Effect of Diclofenac on Cyclooxygenase-2 Levels and Early Breaking Strength of Experimental Colonic Anastomoses and Skin Incisions

Department of Surgical Gastroenterology D, Center for Perioperative Optimization, University of Copenhagen, Herlev Hospital, Herlev, Denmark.
European Surgical Research (Impact Factor: 2.47). 01/2011; 46(1):26-31. DOI: 10.1159/000321706
Source: PubMed


Recently, there has been a focus on the effect of the nonsteroidal anti-inflammatory drugs on the anastomotic leakage rate after colorectal surgery.
An experimental, randomized, placebo-controlled prospective study on 32 male Wistar rats was carried out. We examined the effect of diclofenac 4 mg/kg/day on the cyclooxygenase-2 (COX-2) enzyme in the anastomotic tissue and on the breaking strength of anastomotic and incisional wounds. The operation was performed with colonic resection and hand-sewn anastomosis. After 3 days, the rats were sacrificed and the breaking strength and the COX-2 content of the anastomosis were measured.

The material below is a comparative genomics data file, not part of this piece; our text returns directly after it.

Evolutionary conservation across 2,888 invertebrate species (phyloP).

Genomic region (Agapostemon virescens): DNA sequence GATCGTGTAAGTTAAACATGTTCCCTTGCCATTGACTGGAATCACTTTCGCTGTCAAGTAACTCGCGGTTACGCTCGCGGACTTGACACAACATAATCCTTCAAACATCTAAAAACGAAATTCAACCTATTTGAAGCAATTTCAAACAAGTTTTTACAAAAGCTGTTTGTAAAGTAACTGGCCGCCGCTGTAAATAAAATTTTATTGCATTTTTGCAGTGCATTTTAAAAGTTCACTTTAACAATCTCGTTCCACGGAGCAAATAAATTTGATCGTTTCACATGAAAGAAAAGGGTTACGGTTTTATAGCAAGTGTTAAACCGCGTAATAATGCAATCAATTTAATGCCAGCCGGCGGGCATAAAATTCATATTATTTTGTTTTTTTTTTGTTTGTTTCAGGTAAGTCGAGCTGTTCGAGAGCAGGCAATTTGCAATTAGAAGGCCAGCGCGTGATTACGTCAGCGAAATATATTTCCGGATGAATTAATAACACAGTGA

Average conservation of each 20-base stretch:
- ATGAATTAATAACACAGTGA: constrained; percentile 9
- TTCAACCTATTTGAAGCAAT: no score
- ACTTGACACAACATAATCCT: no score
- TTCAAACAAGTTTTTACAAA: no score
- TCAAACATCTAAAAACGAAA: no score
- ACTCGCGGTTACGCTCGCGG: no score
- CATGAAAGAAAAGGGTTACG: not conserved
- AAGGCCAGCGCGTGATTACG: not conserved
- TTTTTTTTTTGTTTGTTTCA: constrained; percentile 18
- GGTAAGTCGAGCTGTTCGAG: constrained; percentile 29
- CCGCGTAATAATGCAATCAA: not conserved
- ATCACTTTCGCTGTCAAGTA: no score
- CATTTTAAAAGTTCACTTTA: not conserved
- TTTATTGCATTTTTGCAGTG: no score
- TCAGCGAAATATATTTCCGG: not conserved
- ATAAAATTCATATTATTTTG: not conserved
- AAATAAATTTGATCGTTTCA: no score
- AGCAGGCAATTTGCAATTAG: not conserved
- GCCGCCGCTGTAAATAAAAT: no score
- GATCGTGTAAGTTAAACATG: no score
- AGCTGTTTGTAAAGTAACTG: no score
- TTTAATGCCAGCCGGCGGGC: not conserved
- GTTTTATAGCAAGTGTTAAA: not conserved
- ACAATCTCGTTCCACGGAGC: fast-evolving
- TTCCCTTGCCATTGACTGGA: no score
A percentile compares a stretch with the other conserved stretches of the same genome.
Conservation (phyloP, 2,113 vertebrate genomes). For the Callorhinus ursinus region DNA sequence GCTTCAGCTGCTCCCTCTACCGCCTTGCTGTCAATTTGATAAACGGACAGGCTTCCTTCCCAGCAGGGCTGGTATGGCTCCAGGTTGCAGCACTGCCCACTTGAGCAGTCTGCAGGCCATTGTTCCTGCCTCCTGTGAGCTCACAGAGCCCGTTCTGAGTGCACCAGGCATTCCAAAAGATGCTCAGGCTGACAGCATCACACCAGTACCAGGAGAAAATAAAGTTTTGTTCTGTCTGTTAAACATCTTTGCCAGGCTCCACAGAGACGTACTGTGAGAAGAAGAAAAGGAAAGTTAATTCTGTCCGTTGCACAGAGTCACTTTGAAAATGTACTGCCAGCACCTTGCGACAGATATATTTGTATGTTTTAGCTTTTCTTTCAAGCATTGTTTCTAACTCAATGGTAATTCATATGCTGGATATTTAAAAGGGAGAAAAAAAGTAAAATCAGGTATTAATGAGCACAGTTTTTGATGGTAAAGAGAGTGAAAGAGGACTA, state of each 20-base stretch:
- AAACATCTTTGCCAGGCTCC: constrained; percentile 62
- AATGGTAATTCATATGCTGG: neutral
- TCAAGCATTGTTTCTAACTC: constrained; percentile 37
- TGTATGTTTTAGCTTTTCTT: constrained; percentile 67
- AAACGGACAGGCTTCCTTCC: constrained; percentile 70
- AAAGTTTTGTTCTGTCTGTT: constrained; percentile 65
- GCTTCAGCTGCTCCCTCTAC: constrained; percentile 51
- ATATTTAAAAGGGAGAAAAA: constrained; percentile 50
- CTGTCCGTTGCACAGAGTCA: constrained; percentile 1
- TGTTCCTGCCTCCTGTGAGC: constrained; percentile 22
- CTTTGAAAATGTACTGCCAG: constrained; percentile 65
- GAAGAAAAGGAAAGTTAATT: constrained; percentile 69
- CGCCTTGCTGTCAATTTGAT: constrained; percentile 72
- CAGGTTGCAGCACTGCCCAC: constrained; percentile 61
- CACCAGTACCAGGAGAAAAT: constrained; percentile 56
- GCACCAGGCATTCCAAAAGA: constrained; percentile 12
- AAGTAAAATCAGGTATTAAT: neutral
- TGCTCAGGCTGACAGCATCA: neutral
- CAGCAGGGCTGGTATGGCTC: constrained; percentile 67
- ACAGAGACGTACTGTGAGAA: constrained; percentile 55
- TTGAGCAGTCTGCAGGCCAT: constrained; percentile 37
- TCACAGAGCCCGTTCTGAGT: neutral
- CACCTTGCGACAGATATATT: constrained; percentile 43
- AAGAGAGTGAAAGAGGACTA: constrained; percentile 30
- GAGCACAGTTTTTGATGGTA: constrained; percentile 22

There was a significantly reduced level of COX-2 in the rats treated with diclofenac (p = 0.001); no significant differences in any of the breaking strength measurements and no significant correlation between COX-2 levels and breaking strength of the anastomotic or incisional wounds could be found (p = 0.073 and p = 0.727).
This study for the first time showed that a diclofenac dose of 4 mg/kg/24 h was sufficient to reduce the level of COX-2 enzymes in the anastomotic tissue in rats. This inhibition of the inflammatory response did not lead to reduced breaking strength of either anastomotic or incisional wounds. Whether there is a detrimental effect of COX inhibition on colorectal anastomoses in the clinical setting remains controversial.

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